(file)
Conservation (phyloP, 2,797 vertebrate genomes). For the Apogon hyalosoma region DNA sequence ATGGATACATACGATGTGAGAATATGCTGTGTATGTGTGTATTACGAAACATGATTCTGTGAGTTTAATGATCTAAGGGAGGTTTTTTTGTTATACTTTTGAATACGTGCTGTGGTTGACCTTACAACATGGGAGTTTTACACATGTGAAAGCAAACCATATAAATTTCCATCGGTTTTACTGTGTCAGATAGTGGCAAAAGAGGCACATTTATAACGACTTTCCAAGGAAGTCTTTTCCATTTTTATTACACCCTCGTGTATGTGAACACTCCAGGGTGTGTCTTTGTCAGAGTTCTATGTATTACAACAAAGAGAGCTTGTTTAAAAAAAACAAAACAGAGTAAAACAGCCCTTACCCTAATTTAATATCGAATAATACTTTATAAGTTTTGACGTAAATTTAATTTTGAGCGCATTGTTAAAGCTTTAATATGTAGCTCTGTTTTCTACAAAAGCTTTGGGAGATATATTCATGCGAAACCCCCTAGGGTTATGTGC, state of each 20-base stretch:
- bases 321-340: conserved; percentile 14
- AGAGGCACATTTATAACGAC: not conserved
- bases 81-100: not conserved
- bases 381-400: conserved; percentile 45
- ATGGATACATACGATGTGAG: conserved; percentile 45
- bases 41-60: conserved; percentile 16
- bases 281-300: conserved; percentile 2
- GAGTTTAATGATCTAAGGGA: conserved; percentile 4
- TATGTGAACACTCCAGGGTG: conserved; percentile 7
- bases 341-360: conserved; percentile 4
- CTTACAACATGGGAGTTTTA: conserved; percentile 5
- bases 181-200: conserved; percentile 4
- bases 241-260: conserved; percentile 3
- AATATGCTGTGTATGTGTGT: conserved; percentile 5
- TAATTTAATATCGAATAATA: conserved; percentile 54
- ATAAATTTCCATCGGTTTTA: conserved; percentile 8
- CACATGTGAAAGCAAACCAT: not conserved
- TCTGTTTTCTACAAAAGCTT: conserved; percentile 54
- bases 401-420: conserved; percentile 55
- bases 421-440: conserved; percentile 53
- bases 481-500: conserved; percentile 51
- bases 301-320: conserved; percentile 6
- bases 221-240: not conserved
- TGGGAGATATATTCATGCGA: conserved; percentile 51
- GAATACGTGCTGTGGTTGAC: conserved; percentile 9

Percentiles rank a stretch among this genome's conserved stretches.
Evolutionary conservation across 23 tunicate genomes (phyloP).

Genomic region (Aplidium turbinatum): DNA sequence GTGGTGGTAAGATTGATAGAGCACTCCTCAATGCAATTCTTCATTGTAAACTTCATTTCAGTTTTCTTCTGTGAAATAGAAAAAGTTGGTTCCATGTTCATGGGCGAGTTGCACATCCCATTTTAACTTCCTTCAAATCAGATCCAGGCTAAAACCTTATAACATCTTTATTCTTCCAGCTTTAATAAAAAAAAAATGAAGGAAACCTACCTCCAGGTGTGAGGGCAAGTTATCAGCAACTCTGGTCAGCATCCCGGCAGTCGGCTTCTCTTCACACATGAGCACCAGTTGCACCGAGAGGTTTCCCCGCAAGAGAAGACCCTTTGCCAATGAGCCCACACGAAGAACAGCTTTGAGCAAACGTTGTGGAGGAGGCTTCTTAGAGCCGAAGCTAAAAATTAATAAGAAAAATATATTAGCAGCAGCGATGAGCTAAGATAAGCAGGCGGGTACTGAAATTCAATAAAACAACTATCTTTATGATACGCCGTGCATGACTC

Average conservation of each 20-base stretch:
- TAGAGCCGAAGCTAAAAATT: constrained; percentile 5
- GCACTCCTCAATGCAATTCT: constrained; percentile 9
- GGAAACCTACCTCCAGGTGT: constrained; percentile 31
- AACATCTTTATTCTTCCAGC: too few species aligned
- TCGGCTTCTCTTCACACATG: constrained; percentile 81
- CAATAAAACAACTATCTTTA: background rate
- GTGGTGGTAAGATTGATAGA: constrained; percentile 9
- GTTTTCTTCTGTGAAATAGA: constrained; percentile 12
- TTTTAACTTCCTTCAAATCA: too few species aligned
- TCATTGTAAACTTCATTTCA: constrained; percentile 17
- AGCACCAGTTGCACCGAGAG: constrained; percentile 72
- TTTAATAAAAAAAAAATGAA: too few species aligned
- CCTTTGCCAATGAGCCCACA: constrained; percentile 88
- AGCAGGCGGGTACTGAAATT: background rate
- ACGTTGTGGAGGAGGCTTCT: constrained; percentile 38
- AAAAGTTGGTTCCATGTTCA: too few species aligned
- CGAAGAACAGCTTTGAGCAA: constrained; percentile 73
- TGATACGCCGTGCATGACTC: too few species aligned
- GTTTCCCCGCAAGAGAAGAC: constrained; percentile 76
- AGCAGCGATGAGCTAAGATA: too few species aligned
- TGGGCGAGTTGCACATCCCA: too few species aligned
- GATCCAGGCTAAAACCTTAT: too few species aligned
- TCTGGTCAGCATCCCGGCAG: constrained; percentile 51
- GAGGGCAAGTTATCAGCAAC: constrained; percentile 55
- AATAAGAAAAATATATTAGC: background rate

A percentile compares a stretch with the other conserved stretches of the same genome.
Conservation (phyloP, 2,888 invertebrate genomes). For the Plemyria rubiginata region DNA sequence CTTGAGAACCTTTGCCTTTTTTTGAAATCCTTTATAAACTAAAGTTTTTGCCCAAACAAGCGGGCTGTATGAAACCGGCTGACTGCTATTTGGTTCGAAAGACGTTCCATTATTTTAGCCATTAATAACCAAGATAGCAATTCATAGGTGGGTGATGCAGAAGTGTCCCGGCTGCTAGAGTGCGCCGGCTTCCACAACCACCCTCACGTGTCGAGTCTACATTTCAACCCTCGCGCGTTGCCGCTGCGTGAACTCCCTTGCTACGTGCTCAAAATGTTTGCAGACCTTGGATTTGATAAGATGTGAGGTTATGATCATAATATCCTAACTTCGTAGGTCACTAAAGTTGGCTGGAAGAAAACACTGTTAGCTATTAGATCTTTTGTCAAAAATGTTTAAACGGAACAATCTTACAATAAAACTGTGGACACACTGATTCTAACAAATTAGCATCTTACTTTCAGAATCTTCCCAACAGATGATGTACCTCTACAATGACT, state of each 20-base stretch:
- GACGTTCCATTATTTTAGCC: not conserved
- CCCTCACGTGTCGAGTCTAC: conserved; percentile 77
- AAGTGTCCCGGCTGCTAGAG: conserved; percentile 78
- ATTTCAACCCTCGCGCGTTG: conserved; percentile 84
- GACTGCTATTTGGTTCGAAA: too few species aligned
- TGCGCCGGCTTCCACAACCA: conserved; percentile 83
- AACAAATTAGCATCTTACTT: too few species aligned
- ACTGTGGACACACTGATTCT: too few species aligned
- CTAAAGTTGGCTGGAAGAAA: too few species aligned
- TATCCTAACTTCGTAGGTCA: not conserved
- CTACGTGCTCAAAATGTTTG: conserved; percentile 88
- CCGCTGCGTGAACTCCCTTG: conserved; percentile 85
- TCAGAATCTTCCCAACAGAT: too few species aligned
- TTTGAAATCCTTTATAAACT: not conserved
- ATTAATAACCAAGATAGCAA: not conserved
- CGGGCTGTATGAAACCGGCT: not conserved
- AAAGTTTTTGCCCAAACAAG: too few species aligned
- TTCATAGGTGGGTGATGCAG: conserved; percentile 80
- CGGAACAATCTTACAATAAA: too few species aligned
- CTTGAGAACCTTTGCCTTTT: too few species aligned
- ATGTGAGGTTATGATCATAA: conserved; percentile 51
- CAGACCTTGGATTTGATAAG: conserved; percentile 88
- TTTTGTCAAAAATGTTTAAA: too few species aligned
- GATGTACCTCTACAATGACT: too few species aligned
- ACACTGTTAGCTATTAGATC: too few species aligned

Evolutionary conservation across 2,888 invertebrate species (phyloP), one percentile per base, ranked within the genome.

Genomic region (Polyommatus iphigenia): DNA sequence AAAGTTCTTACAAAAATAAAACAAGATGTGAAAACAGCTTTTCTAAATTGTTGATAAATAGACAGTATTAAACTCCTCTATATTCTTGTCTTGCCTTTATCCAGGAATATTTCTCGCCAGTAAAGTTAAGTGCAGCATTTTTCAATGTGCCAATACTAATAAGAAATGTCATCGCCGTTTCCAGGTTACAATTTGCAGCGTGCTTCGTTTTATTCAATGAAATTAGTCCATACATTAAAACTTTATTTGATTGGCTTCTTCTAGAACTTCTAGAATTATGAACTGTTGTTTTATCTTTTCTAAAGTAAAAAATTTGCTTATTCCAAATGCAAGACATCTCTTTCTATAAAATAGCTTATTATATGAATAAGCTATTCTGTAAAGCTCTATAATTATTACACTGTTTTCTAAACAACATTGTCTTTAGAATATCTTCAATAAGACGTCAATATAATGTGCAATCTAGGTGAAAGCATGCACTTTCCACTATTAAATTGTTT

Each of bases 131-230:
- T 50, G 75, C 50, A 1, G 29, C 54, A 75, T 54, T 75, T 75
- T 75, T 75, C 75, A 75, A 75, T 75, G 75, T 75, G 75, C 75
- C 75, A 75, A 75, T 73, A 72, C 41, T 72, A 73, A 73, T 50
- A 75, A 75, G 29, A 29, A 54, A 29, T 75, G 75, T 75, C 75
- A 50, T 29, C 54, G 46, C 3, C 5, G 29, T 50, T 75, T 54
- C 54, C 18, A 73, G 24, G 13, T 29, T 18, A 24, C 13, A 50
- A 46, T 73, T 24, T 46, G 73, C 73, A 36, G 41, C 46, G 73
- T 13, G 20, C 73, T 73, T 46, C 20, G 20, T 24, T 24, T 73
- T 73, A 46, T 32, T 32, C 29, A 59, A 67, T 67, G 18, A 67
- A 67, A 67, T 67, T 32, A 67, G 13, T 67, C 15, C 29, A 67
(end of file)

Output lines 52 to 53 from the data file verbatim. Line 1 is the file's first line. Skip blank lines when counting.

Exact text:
- GATCCAGGCTAAAACCTTAT: too few species aligned
- TCTGGTCAGCATCCCGGCAG: constrained; percentile 51